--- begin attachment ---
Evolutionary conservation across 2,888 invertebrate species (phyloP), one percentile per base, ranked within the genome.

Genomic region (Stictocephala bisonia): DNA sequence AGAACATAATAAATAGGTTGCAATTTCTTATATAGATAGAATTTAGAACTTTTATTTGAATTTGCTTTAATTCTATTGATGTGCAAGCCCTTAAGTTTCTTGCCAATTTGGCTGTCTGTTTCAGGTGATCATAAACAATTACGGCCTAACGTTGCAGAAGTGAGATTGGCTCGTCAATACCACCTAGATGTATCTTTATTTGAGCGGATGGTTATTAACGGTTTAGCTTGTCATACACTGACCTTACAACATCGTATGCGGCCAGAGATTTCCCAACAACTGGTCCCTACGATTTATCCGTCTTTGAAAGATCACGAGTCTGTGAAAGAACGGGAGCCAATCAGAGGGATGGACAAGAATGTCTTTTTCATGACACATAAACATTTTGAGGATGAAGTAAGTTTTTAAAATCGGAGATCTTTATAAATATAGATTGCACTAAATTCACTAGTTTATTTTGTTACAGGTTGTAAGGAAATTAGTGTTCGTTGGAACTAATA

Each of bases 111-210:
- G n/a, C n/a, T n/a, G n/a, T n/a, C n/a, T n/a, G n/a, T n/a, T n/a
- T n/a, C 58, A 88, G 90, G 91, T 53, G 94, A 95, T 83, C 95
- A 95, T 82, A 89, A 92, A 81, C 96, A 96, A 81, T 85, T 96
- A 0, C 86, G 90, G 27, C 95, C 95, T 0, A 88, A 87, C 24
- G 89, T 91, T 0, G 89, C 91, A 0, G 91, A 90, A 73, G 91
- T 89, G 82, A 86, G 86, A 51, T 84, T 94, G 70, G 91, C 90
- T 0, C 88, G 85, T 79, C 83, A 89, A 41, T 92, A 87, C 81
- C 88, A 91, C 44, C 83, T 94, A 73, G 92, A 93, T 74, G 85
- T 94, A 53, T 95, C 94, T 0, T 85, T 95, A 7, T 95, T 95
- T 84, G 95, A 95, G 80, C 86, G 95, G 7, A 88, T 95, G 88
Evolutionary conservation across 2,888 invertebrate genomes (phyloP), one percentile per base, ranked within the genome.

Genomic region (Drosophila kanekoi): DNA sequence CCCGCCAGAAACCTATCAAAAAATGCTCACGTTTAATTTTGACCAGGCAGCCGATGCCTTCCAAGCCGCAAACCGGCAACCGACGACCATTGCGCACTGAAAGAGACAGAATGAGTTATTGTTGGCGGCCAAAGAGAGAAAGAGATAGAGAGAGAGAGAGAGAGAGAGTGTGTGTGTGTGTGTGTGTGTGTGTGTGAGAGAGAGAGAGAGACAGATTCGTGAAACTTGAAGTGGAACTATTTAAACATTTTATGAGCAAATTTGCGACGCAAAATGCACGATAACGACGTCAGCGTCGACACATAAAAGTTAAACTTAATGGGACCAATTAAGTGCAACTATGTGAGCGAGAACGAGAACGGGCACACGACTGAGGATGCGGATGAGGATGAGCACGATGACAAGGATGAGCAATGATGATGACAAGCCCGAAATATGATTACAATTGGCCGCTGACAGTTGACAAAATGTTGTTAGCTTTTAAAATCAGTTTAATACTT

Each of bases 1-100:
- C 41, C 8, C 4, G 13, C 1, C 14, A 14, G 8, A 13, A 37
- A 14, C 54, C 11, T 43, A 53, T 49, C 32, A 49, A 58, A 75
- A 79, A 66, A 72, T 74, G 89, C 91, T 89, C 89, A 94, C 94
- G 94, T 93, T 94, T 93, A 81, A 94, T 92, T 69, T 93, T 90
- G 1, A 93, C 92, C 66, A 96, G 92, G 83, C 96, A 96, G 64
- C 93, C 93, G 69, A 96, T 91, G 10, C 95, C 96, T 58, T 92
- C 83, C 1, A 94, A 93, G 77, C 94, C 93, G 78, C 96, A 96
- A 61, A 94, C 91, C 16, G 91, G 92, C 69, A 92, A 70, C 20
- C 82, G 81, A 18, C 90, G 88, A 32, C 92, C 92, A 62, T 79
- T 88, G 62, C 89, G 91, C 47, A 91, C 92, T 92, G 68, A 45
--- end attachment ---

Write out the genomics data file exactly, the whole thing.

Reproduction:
Evolutionary conservation across 2,888 invertebrate species (phyloP), one percentile per base, ranked within the genome.

Genomic region (Stictocephala bisonia): DNA sequence AGAACATAATAAATAGGTTGCAATTTCTTATATAGATAGAATTTAGAACTTTTATTTGAATTTGCTTTAATTCTATTGATGTGCAAGCCCTTAAGTTTCTTGCCAATTTGGCTGTCTGTTTCAGGTGATCATAAACAATTACGGCCTAACGTTGCAGAAGTGAGATTGGCTCGTCAATACCACCTAGATGTATCTTTATTTGAGCGGATGGTTATTAACGGTTTAGCTTGTCATACACTGACCTTACAACATCGTATGCGGCCAGAGATTTCCCAACAACTGGTCCCTACGATTTATCCGTCTTTGAAAGATCACGAGTCTGTGAAAGAACGGGAGCCAATCAGAGGGATGGACAAGAATGTCTTTTTCATGACACATAAACATTTTGAGGATGAAGTAAGTTTTTAAAATCGGAGATCTTTATAAATATAGATTGCACTAAATTCACTAGTTTATTTTGTTACAGGTTGTAAGGAAATTAGTGTTCGTTGGAACTAATA

Each of bases 111-210:
- G n/a, C n/a, T n/a, G n/a, T n/a, C n/a, T n/a, G n/a, T n/a, T n/a
- T n/a, C 58, A 88, G 90, G 91, T 53, G 94, A 95, T 83, C 95
- A 95, T 82, A 89, A 92, A 81, C 96, A 96, A 81, T 85, T 96
- A 0, C 86, G 90, G 27, C 95, C 95, T 0, A 88, A 87, C 24
- G 89, T 91, T 0, G 89, C 91, A 0, G 91, A 90, A 73, G 91
- T 89, G 82, A 86, G 86, A 51, T 84, T 94, G 70, G 91, C 90
- T 0, C 88, G 85, T 79, C 83, A 89, A 41, T 92, A 87, C 81
- C 88, A 91, C 44, C 83, T 94, A 73, G 92, A 93, T 74, G 85
- T 94, A 53, T 95, C 94, T 0, T 85, T 95, A 7, T 95, T 95
- T 84, G 95, A 95, G 80, C 86, G 95, G 7, A 88, T 95, G 88
Evolutionary conservation across 2,888 invertebrate genomes (phyloP), one percentile per base, ranked within the genome.

Genomic region (Drosophila kanekoi): DNA sequence CCCGCCAGAAACCTATCAAAAAATGCTCACGTTTAATTTTGACCAGGCAGCCGATGCCTTCCAAGCCGCAAACCGGCAACCGACGACCATTGCGCACTGAAAGAGACAGAATGAGTTATTGTTGGCGGCCAAAGAGAGAAAGAGATAGAGAGAGAGAGAGAGAGAGAGTGTGTGTGTGTGTGTGTGTGTGTGTGTGAGAGAGAGAGAGAGACAGATTCGTGAAACTTGAAGTGGAACTATTTAAACATTTTATGAGCAAATTTGCGACGCAAAATGCACGATAACGACGTCAGCGTCGACACATAAAAGTTAAACTTAATGGGACCAATTAAGTGCAACTATGTGAGCGAGAACGAGAACGGGCACACGACTGAGGATGCGGATGAGGATGAGCACGATGACAAGGATGAGCAATGATGATGACAAGCCCGAAATATGATTACAATTGGCCGCTGACAGTTGACAAAATGTTGTTAGCTTTTAAAATCAGTTTAATACTT

Each of bases 1-100:
- C 41, C 8, C 4, G 13, C 1, C 14, A 14, G 8, A 13, A 37
- A 14, C 54, C 11, T 43, A 53, T 49, C 32, A 49, A 58, A 75
- A 79, A 66, A 72, T 74, G 89, C 91, T 89, C 89, A 94, C 94
- G 94, T 93, T 94, T 93, A 81, A 94, T 92, T 69, T 93, T 90
- G 1, A 93, C 92, C 66, A 96, G 92, G 83, C 96, A 96, G 64
- C 93, C 93, G 69, A 96, T 91, G 10, C 95, C 96, T 58, T 92
- C 83, C 1, A 94, A 93, G 77, C 94, C 93, G 78, C 96, A 96
- A 61, A 94, C 91, C 16, G 91, G 92, C 69, A 92, A 70, C 20
- C 82, G 81, A 18, C 90, G 88, A 32, C 92, C 92, A 62, T 79
- T 88, G 62, C 89, G 91, C 47, A 91, C 92, T 92, G 68, A 45